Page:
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Oumuamua is the only interstellar object we’ve ever seen in our solar system. What is it?

Harvard scientists recently speculated it could be an alien spaceship. It’s a fun thought, though extremely unlikely.

ESO/M. Kornmesser
Brian Resnick is Vox’s science and health editor, and is the co-creator of Unexplainable, Vox's podcast about unanswered questions in science. Previously, Brian was a reporter at Vox and at National Journal.

In October 2017, astronomers operating the Pan-STARRS1 telescope in Maui found a bizarre cigar-shaped rock blazing its way through our solar system.

The astronomers thought it might be an asteroid. But unlike the millions of known asteroids in our solar system, this one was traveling so fast — more than 70,000 miles per hour — that it couldn’t be captured by our sun’s gravity, the scientists reasoned. For reference, Voyager 1, the spacecraft that’s currently leaving our solar system, is traveling at around 35,000 mph.

Since the rock was the first interstellar object ever spotted in our solar system, the scientists called it Oumuamua — a Hawaiian word meaning either “scout” or “messenger sent from the distant past to reach out to us.” But they had no idea where it came from. And they still don’t know whether it was truly an asteroid, or something more closely resembling a comet.

In 2018, the mystery of Oumuamua deepened further. After slingshotting around the sun with enough speed to overcome the grasp of its gravity, it did something a bit unexpected: It sped up, propelled by some inexplicable force.

“There was something affecting its motion other than the gravitational forces of the Sun and planets,” Marco Micheli of the European Space Agency, which was tracking the object, said in a June press statement. When the Hubble Space Telescope spotted Oumuamua in the beginning of January 2018, it was some 25,000 miles ahead of its expected trajectory (see the GIF below), as a paper by Micheli and co-authors in Nature explains.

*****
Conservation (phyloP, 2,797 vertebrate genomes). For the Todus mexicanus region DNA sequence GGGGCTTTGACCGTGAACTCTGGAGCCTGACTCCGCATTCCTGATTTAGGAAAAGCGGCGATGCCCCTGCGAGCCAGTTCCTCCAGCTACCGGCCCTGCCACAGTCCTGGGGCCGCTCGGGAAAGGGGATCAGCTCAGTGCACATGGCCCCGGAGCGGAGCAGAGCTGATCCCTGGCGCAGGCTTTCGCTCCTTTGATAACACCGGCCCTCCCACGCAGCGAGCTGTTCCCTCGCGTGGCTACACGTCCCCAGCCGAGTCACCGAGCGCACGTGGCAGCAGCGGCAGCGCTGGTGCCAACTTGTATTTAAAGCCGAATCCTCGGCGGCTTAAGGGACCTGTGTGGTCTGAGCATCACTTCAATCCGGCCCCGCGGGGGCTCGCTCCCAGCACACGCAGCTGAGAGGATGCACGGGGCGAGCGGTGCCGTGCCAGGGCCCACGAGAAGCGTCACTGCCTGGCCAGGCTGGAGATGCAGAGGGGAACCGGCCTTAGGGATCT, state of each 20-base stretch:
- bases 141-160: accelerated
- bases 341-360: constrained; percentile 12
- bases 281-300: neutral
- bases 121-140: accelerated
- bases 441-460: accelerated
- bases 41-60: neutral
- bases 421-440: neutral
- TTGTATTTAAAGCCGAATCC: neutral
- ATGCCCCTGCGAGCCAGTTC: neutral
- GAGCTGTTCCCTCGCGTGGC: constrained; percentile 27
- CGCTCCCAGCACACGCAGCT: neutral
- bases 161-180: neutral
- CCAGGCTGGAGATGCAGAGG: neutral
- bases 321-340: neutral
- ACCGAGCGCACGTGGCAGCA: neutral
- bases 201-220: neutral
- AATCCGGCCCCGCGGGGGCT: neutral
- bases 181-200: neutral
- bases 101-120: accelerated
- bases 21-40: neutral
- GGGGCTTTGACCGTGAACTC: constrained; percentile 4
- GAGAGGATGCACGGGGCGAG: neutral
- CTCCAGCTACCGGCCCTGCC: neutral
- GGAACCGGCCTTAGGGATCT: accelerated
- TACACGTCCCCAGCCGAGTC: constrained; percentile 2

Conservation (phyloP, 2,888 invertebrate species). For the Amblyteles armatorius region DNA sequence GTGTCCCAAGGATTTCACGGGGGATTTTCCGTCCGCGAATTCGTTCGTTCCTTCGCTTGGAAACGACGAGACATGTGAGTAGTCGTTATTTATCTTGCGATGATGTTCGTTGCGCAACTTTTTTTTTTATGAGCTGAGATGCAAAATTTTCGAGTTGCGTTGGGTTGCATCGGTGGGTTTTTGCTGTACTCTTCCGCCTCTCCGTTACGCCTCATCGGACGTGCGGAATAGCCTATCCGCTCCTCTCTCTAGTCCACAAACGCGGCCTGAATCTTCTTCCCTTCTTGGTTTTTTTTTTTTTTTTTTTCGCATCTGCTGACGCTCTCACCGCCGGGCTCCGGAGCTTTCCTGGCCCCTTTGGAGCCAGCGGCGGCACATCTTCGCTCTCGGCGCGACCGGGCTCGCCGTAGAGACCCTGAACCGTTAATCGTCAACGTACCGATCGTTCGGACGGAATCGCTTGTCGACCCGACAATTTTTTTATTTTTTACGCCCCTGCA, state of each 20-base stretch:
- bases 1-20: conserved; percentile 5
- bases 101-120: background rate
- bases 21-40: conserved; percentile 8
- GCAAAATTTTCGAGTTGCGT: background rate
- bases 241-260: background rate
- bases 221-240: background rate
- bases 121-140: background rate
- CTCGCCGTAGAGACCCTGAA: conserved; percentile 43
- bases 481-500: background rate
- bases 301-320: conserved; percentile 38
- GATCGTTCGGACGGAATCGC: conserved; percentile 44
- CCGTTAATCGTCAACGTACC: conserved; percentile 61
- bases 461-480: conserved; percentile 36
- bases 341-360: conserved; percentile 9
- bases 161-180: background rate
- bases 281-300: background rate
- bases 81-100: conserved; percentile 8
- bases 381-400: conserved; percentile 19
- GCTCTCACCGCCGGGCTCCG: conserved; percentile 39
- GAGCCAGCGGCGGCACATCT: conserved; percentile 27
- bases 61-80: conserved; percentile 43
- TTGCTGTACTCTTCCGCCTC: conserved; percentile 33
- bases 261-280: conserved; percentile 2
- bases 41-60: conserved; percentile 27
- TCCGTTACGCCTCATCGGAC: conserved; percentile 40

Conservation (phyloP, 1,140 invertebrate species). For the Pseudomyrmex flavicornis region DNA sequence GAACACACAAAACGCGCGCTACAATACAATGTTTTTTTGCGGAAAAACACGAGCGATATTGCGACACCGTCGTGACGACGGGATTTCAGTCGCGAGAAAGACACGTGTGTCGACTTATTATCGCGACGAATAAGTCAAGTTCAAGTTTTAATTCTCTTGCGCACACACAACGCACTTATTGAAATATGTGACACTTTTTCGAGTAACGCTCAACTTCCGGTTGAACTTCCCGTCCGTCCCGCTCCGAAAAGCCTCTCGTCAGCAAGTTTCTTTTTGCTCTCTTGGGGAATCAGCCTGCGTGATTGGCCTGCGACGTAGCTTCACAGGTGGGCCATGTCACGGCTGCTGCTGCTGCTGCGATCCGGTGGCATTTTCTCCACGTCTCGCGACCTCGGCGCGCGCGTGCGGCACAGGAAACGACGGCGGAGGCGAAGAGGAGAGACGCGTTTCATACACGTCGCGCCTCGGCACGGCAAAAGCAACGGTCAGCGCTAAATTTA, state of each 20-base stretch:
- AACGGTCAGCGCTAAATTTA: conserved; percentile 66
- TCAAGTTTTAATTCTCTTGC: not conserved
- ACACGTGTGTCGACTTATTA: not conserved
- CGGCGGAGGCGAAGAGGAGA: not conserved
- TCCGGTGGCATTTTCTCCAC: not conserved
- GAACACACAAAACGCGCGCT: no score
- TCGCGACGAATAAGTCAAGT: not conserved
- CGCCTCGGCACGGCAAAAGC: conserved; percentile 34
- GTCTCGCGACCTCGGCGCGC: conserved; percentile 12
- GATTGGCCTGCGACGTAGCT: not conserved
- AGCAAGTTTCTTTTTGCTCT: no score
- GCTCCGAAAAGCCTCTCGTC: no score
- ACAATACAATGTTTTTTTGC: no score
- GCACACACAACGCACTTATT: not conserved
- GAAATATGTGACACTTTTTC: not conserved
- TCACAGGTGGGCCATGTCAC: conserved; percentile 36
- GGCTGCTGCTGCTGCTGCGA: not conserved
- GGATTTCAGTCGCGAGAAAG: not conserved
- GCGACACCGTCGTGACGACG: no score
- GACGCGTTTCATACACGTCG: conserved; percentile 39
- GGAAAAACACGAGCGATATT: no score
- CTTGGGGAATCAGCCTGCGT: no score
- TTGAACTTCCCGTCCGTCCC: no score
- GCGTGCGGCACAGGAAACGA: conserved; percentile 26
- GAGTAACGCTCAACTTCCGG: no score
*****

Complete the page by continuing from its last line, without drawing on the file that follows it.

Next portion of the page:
Oumuamua is a very mysterious, fascinating object

There could be a very simple explanation for Oumuamua’s acceleration. Like a comet, it may have been expelling debris and gases from its surface; that would be enough to propel it along like rocket fuel burning off the end of a spacecraft.

However, astronomers saw no visible evidence of these jets. Also confusing: When Oumuamua was closest to the sun, it didn’t break apart like a comet would amid the heat and display a telltale tail. So there’s evidence both for and against the hypothesis that Oumuamua is a comet or comet-like.

There is also a new, um ... far-out-there explanation for Oumuamua’s speed.

An artist’s illustration of how Oumuamua moves through space.

Was it sent to us by intelligent alien life? (Spoiler: Unlikely!)

In a forthcoming paper in Astrophysical Journal Letters, Harvard professors Shmuel Bialy and Abraham Loeb revisit the observations of Oumuamua and find that its motion does indeed seem to be explained by normal phenomena (Loeb is the head of Harvard’s astronomy department). They find that solar radiation pressure — i.e., the force the sun’s radiation exerts on objects — is a plausible explanation for the object’s acceleration, if it’s the case that Oumuamua is a very thin object.